We couldn't resist a $200 Armani suit at a local clearance shop, even if it was two sizes too big. Finding a tailor willing to fix this fashion find was another matter altogether. But George Nicolopoulos, owner and proprietor of Thomas Family Cleaners and Tailors, was happy to rip apart our new eveningwear and make it fit our frame.

The bill George presented was surprisingly small -- about $30 -- and big helpings of warm chatter from wife Kathy made the experience all the more delightful. So much so that we hauled in a pile of pants that needed letting out and an old soup-stained quilt. All were returned to us good-as-new in a matter of days.

What really makes Albertsons your store?

It's the zeal in which it displays those marginal items that hang off the shelves in the middle or end of an aisle, things like big salad forks or ice cream scoopers that can't sit on a shelf. Whoever is in charge of this unique product placement should be commended, at least by Happy Tooth, for placing Reach toothbrushes right next to the boxes of couscous and dental floss dispensers beside Millstone Golden Oats.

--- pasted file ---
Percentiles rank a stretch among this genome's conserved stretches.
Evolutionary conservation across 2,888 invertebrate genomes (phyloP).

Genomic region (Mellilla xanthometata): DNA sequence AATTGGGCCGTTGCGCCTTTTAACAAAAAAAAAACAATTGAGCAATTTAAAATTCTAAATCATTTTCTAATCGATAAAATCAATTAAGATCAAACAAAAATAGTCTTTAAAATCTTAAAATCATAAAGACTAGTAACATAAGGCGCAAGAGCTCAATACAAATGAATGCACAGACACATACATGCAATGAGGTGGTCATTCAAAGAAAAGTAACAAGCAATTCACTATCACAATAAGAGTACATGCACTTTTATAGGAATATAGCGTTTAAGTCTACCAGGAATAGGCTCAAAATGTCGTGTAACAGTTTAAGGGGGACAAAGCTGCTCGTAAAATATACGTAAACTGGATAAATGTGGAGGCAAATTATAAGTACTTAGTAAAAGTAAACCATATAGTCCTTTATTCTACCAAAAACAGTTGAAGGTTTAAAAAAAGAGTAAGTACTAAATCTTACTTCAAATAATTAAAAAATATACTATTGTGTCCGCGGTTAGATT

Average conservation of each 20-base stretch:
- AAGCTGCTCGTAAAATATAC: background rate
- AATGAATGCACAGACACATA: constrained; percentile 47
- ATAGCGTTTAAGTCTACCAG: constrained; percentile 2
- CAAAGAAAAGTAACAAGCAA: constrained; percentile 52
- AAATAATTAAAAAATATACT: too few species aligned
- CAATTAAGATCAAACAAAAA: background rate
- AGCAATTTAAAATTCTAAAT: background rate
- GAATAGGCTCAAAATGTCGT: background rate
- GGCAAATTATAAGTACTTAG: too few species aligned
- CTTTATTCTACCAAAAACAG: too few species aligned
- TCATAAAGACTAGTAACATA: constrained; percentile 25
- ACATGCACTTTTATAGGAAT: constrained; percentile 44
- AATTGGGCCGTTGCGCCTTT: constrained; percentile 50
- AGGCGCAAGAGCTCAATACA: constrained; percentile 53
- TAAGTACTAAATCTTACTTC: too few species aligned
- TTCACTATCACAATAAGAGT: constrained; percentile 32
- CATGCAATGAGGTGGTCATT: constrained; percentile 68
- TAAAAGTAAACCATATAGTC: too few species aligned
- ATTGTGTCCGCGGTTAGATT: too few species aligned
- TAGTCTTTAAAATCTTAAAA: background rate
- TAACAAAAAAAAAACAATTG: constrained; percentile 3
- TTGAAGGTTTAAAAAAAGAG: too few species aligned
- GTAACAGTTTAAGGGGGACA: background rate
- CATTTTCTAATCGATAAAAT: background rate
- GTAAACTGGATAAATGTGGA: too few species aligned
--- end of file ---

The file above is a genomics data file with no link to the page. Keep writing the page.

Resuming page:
But why is a value pack of balloons hanging near the tomato juice? (Is there some sick fraternity gag we don't know about where you have to feign busting a gut in front of impressionable children?)

If you were to play word association, you'd never come up with some of these mental links in a million years. You say "Kellogg's Corn Pops" and he says, "Aaah, you want Baby Wipes." You say "Nutra Grain Bars" and he says, "Might I suggest a monkey-shaped cereal dish with a straw coming out?"

We can appreciate why cheerleader pompoms hang near the cupcake section, but we don't think we even want to know why there's Ozium Pocket Sized Air Sanitizer Spray over the canned Fish Steak. This just can't be good for sales!

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